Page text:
What consequences will students experience if they violate COVID-19-related expectations or laws off campus?
Violations of the University’s expectations or local or state laws related to COVID-19 will typically result in a referral to the Office of Student Conduct (OSC). OSC will enact its conduct process, and students who are determined to be responsible for a violation will be subject to sanctions, up to and including separation from the University. It is important to note that any large gathering in violation of local ordinances will be considered a serious violation and will likely result in a suspension.
What consequences will students experience if they violate COVID-19-related expectations or laws in the residence halls?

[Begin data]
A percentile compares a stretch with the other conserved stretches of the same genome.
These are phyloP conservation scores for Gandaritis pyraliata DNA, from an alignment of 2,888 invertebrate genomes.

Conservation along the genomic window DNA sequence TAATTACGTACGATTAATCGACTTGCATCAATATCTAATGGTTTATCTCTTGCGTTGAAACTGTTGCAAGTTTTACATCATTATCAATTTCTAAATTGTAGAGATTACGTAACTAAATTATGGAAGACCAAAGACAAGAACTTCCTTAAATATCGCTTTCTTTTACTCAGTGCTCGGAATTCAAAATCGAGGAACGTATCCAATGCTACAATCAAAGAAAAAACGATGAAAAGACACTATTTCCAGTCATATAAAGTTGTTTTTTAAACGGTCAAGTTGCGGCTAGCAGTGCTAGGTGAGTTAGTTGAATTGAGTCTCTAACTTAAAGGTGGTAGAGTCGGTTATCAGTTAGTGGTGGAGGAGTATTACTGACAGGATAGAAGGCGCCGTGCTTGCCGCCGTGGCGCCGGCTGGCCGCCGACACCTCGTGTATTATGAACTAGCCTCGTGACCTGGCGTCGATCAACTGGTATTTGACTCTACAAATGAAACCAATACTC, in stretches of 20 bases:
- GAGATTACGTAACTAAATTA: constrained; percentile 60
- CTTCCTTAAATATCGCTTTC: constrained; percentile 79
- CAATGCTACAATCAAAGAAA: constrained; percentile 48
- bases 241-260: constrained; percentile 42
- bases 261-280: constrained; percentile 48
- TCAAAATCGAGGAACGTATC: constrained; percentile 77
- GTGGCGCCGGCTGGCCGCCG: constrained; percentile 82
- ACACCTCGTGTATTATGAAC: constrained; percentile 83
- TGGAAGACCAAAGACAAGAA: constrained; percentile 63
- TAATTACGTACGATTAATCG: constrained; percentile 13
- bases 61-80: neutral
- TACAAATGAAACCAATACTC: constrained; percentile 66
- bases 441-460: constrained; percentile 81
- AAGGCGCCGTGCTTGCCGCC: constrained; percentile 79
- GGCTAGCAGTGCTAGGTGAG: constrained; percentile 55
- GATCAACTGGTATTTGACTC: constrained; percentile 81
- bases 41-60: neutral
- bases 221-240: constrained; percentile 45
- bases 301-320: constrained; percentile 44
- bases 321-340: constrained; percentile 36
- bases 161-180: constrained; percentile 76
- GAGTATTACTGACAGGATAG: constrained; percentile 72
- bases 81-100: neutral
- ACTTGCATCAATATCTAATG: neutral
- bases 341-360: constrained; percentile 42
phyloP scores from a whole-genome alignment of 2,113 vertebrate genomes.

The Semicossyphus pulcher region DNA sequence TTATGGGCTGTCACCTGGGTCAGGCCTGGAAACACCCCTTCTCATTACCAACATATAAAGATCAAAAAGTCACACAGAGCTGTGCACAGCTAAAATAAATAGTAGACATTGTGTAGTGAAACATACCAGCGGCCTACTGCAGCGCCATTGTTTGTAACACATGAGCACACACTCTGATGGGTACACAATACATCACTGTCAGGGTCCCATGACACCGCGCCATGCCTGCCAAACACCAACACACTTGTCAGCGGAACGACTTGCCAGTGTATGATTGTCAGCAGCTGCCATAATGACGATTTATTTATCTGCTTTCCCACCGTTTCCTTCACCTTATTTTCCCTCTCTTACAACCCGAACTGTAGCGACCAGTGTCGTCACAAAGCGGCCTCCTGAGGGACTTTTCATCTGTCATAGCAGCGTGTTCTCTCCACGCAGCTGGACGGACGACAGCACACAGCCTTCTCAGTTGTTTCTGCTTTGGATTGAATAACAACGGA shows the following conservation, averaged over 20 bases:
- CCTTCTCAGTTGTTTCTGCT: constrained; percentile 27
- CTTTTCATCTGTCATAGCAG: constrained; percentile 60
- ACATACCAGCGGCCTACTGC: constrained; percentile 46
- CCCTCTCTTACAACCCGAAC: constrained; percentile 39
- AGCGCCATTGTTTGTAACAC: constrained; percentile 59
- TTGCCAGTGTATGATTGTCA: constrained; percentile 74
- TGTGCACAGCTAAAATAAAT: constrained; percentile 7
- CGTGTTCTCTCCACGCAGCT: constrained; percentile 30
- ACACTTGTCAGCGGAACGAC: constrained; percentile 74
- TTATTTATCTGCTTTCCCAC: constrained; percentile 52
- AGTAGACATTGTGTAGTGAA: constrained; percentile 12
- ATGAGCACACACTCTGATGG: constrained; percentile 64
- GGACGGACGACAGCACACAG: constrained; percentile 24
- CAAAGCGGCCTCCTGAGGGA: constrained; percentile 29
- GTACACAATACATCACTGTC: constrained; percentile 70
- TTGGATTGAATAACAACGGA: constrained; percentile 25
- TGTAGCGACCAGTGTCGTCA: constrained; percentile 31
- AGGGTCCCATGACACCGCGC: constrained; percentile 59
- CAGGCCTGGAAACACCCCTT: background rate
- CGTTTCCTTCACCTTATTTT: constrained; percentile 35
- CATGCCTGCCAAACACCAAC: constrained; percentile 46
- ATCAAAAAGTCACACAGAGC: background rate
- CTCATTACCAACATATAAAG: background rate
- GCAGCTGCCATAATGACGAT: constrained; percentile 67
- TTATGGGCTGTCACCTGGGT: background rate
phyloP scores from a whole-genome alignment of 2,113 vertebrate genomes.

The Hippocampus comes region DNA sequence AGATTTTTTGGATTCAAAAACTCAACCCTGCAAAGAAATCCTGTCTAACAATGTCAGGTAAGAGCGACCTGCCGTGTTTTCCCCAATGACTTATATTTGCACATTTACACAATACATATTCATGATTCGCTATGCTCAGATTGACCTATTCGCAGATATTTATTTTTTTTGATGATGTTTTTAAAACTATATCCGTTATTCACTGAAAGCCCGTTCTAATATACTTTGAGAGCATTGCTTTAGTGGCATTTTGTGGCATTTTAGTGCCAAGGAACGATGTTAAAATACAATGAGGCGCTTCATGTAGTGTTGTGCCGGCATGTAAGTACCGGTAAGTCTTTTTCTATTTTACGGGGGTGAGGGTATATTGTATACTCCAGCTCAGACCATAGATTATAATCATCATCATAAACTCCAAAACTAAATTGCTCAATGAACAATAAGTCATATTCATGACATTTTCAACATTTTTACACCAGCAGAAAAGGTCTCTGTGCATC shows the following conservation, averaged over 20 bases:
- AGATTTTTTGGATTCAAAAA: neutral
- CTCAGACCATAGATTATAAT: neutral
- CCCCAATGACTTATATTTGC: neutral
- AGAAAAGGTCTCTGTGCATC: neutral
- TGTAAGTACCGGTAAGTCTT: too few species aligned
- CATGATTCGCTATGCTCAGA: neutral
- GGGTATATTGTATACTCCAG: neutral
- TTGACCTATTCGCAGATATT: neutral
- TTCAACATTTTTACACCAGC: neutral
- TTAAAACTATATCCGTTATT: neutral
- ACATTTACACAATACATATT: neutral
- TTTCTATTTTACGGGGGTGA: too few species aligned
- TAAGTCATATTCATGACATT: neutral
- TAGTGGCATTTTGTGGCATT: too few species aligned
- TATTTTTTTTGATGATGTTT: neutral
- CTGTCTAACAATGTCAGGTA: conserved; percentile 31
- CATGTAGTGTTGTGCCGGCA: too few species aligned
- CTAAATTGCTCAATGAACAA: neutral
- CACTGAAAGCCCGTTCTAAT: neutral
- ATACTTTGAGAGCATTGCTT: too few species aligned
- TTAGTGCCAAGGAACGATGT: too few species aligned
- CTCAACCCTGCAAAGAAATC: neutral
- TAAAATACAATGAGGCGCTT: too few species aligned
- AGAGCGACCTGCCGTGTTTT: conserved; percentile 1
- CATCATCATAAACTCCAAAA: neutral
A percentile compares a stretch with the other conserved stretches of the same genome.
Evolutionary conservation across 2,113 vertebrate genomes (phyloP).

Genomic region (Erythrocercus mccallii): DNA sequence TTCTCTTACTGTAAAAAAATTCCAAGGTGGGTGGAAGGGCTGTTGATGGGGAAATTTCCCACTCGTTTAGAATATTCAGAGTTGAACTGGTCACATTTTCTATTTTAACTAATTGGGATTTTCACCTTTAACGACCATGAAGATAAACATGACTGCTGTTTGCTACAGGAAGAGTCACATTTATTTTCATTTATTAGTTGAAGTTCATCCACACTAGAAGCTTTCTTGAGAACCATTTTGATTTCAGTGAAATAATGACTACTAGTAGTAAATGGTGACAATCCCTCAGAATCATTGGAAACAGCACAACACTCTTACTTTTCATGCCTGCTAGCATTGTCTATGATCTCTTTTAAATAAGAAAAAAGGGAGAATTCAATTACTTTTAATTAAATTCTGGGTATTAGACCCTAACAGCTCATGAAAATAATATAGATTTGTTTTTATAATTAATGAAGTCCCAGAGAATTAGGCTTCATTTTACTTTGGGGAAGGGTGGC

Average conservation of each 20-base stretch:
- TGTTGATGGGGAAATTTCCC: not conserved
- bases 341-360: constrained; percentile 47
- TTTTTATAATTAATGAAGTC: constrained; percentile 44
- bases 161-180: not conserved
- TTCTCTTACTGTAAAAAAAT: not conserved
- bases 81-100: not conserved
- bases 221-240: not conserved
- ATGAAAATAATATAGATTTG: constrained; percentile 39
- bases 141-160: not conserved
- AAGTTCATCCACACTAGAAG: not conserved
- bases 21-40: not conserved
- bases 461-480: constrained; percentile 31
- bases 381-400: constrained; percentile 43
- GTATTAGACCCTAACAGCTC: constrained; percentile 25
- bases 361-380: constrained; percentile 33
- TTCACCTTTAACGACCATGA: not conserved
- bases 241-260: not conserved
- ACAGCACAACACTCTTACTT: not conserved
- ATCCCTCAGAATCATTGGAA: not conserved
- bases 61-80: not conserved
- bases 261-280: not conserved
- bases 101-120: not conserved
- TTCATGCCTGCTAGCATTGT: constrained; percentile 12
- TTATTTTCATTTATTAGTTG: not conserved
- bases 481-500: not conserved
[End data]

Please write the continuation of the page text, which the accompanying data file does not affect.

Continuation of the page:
Violations of the University’s expectations or local or state laws related to COVID-19 will typically result in a referral to the Office of Student Conduct (OSC). OSC will enact its conduct process, and students who are determined to be responsible for a violation will be subject to sanctions up to and including loss of housing or separation from the University. It is important to note that any gathering exceeding residence hall restrictions (typically only two guests allowed per room) will be considered to be a serious violation and will likely result in a loss of housing, at minimum. Students should also be aware that guests from other residence halls are not permitted, and they may not visit other residence halls. In addition, as stated previously, visitors from other areas, universities, regions, etc. also are not permitted in the residence halls. This includes parents and family members. Violations of these expectations will be considered a serious violation.
Will students be required to get a flu vaccine this year? Can I get a flu vaccination on campus?